Government regulators could more realistically assess the value of improving food safety if they considered the fact that consumers typically want to avoid getting sick – even if it means they have to pay a little extra for safer food, researchers say.
In the world of food regulation, cost-benefit analyses are a primary tool for assessing the societal benefits of mandating more stringent – and more expensive – processing practices. In most cases, regulators determine a dollar value associated with pursuing new rules by estimating how many illnesses and deaths the safer processing would prevent.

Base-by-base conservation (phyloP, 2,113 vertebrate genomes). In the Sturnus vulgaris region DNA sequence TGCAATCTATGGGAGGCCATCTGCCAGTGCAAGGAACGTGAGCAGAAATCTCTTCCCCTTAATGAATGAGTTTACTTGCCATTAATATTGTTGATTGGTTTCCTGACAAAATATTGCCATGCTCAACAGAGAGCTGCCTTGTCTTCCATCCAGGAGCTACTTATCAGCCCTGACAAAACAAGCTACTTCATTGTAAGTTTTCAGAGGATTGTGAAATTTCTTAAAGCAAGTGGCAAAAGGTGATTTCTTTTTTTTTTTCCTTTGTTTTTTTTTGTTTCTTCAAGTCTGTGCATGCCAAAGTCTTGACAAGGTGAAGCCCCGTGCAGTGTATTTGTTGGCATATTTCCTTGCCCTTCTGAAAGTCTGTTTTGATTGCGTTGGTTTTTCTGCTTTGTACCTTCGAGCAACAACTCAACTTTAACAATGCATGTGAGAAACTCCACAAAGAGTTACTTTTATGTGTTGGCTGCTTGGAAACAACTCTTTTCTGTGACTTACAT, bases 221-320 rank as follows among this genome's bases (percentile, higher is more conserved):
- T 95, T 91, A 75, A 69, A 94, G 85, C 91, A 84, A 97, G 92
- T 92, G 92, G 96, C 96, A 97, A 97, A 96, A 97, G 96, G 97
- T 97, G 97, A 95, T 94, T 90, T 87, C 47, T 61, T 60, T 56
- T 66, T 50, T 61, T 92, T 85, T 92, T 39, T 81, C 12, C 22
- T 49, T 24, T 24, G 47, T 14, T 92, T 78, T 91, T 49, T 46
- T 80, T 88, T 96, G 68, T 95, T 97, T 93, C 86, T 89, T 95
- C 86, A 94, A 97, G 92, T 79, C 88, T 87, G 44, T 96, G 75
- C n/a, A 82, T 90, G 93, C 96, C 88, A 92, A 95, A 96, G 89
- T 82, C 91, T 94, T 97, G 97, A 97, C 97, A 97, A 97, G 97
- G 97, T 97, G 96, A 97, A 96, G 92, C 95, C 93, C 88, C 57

But, a recent study proposes a new way to approach these estimates. Instead of focusing on reducing food-borne illnesses and deaths associated with a specific pathogen, why not ask consumers how valuable food-safety improvements are to them? The researchers conducted such a national survey that they designed with the help of an economic model that predicts consumer behavior.
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